So it goes for people who attend the Hill School or Episcopal HS or some of the other schools that -- just yesterday -- were classified here as Tier Two schools. If you're at those schools, you're getting a full education. One of the best possible. Hopefully exactly the education that you're looking for. And maybe you were in the showroom during the application season kicking the tires at Exeter or Andover or Choate, but once your high school education is underway...you're done with that comparison shopping and you're too busy getting a Tier One education at the school that fits your needs to even be bothered with the concepts of Tier One and Tier Two that matter only conceptually in the showroom of the Prep School Admissions board of College Confidential.

    Some creepy salesman let my elderly friends buy a progressive scanning DVD player. What a jerk. I'm sure he told them that it was the best there is. And they probably looked at one connected to a Sony plasma flat-screen HDTV and decided that they'd like a top tier DVD player, too. If only they had a better salesman who understood that they're working with equipment that will perform just as fine with other more sensible DVD players as it will with any top tier DVD player. What's top tier for the guy at Mel's Audio-Video Emporium is different from what's top tier back at home, in the real world.
  • crickett2324crickett2324 Posts: 807- Member
    Wow! D'yer Maker! STELLAR INPUT!!! Love the DVD vs School metaphor :)
    Gahahaha, reminds me of a Fresh Prince episode!
  • icy9ff8icy9ff8 Posts: 1,605- Senior Member
    Rating and ranking of prep schools is a very sensitive issue. 8 years ago USNews tried to rank preps as it does for colleges and got stonewalled by an association of boarding schools led by one somewhat secretive school. I recently ranked about 20 elite boarding schools and 5 key day schools on college placement success as determined by actual matriculations over the past 5 years. Obtaining accurate and verifiable data was the most difficult task. Ranking by tiers can be done for certain aspects, but not for claiming that one group of schools is superior to the others in all respects. Rating and ranking by tiers can be done for particular aspects such as endowment, facilities, selectivity and elite college placement. Ratings and rankings cannot determine the best school for an individual. Most prep schools send out "brag sheets" touting their elite college placement successes as an attempt to increase applications. I discovered that these "brag sheets" focused only on the top 10% or so from each class. The Wall St. Journal rankings focused only on 6 of 8 Ivies, MIT & Stanford placements to rank prep schools. My rating system evaluated one hundred (100%) percent of all U.S. college matriculations. The results showed some surprises. To the OP: St. George's has one of the best college placement offices in the country. St. Paul's, Andover, Deerfield and Groton were in a class above the others with respect to college matriculation success. But Exeter has the highest endowment. Hotchkiss has grueling academics and superb students. Each school has its own culture and strengths and weaknesses.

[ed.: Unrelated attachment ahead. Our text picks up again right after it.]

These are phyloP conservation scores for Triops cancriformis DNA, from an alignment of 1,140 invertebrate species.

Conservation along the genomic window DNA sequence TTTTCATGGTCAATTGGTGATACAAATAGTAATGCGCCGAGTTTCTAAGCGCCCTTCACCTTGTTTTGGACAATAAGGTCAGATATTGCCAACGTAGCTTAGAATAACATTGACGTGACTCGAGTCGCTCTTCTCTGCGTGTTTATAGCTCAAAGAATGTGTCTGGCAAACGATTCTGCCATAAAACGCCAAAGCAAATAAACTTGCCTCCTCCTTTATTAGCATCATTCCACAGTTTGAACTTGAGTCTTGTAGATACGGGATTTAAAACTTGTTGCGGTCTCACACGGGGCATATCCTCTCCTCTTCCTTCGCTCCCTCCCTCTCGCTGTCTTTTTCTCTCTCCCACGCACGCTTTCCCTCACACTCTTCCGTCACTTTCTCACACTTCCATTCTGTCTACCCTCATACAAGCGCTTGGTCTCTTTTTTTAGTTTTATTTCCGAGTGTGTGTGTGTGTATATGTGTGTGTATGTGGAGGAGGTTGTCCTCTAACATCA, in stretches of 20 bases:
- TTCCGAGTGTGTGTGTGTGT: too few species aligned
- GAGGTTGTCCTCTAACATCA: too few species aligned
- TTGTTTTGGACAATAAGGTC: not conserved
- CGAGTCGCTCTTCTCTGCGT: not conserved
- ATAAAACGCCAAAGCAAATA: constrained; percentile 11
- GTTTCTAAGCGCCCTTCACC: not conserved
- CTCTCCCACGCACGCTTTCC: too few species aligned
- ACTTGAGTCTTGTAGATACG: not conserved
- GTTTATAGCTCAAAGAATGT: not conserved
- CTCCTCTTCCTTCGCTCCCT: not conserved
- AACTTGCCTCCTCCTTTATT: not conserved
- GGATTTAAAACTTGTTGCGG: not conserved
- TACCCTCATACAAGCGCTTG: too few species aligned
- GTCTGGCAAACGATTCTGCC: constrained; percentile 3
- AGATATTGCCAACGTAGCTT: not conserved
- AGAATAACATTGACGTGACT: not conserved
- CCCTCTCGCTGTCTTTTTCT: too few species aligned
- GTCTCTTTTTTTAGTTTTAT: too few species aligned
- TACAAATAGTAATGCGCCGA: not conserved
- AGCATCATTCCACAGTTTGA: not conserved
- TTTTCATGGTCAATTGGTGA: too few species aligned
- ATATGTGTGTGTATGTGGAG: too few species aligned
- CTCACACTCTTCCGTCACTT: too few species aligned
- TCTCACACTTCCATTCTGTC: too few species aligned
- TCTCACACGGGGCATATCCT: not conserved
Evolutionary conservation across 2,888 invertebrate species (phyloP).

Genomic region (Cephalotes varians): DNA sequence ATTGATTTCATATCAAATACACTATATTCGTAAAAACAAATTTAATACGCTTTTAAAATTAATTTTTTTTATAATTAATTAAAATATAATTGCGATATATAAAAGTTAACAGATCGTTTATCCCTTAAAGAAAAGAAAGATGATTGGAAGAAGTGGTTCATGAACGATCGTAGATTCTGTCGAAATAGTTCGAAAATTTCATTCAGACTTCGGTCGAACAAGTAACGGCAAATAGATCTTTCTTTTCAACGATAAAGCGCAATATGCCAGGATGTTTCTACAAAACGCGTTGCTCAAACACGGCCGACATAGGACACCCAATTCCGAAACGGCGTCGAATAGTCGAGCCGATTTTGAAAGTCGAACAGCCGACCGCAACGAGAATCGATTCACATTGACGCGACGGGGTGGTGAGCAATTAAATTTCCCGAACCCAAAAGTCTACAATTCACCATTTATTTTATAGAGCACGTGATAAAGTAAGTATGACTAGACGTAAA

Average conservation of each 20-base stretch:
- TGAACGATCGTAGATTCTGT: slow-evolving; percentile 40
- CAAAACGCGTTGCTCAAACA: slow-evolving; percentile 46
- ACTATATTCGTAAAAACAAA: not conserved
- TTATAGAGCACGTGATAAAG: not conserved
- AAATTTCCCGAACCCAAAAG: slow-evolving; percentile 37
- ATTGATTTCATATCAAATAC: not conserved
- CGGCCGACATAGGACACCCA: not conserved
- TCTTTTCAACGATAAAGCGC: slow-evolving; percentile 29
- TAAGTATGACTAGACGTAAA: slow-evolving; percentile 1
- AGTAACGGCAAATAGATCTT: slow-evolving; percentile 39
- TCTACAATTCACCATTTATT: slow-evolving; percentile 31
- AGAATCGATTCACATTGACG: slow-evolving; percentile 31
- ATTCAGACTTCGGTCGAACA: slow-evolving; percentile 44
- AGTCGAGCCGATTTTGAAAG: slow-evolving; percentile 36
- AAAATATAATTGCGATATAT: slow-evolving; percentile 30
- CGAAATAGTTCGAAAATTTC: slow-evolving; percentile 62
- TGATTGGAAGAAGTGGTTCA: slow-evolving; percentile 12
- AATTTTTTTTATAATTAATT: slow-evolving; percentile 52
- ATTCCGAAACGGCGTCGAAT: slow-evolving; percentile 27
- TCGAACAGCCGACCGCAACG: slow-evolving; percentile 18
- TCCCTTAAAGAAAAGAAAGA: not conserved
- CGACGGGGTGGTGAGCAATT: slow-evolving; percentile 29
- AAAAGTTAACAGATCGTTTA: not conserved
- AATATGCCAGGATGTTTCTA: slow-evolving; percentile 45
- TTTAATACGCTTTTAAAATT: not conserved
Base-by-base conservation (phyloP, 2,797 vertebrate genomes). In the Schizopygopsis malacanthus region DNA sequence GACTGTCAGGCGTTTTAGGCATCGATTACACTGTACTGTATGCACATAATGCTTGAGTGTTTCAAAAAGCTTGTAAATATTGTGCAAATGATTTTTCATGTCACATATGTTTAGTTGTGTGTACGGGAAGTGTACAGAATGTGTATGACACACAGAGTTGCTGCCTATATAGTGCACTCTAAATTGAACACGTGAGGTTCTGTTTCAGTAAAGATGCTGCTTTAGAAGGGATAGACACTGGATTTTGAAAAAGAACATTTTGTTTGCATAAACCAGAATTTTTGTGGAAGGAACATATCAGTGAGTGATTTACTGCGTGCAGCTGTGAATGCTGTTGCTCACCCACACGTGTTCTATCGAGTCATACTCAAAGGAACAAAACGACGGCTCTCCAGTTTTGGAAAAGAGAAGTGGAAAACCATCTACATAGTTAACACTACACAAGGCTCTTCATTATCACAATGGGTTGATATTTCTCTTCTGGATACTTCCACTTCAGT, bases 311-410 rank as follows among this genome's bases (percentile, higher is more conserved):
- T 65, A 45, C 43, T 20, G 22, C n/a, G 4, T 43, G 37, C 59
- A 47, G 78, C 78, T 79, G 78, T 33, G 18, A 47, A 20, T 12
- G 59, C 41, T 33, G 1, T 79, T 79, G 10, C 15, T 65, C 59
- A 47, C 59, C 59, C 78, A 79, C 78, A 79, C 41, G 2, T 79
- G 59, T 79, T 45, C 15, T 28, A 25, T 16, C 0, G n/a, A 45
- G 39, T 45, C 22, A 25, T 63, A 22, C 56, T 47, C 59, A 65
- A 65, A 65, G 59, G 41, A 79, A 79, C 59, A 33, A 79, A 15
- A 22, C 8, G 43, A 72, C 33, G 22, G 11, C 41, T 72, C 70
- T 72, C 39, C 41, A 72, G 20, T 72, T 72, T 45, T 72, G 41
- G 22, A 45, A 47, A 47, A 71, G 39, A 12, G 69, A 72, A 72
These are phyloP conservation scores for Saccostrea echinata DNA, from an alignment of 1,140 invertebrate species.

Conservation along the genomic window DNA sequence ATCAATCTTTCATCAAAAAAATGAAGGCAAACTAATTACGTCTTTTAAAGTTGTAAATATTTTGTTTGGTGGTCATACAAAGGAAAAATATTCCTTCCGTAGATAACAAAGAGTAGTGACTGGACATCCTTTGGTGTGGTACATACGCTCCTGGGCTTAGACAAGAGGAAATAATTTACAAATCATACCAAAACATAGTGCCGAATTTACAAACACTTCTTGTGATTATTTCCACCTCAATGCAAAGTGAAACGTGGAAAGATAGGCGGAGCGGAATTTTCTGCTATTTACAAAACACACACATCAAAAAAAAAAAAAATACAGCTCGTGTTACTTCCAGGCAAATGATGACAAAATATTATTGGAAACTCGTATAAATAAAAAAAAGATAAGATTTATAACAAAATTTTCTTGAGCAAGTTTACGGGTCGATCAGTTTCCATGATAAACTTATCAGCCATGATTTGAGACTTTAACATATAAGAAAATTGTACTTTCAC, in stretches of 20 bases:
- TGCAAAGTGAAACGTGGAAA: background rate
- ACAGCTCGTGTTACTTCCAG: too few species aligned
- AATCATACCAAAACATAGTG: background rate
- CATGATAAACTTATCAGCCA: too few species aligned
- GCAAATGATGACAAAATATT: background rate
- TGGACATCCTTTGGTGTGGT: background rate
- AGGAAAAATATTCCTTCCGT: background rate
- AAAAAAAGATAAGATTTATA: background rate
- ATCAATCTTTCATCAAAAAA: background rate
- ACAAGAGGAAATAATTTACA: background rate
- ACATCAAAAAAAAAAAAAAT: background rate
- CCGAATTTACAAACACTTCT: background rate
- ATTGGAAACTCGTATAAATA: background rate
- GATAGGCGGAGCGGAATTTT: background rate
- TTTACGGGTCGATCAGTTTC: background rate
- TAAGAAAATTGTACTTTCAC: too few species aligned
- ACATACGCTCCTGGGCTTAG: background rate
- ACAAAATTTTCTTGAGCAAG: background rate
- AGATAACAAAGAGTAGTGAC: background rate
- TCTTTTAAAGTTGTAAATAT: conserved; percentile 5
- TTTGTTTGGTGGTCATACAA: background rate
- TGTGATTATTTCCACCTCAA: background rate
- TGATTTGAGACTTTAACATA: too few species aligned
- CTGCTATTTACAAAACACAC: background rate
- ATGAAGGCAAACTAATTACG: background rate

• icy9ff8icy9ff8 Posts: 1,605- Senior Member
    With respect to the original post (OP), only St. George's School made the Top 15 schools based on U.S. college matriculation success. For the most part, what is considered a Tier One vs. a Tier Two school is determined in the marketplace and reflected in verifiable stats such as endowment, selectivity and college placement. But many factors cannot be easily quantified and require a personal visit to each school for evaluation according to one's needs, priorities, likes and dislikes. For example, I find The Culver Academies to be outstanding in many respects, but the military lifestyle is not for everyone. Single sex schools often are outstanding at developing leadership, but, again, most students prefer coeducational environments. Tabor Academy offers sailing and seamanship and, if that is one's priority, then Tabor has to be rated as a top three school.
  • D'yer MakerD'yer Maker Posts: 3,421Registered User Senior Member
    This is where the Bunkel Index is superior. Bunkel datasets are far more extensive and the algorithm actually matches student goals and expectations to final outcomes. As we all know, a student who is best suited for a small liberal arts college could very well be steered to an Ivy...which would be impressive to some, but Bunkel algorithms would recognize that as a failed match, not a feather in the school's college counseling cap.

    Only WBTY Indices -- which I think are flawed for other reasons that I won't go into while fun is fun is having fun at the Harvard-Yale game -- comes close to giving this kind of extensive and critical "one-size-fits-one" approach to schools. And, of course, that's just one of over 250 categories of information that can be considered and weighted according to the individual user's preferences if you purchase the Bunkel Software.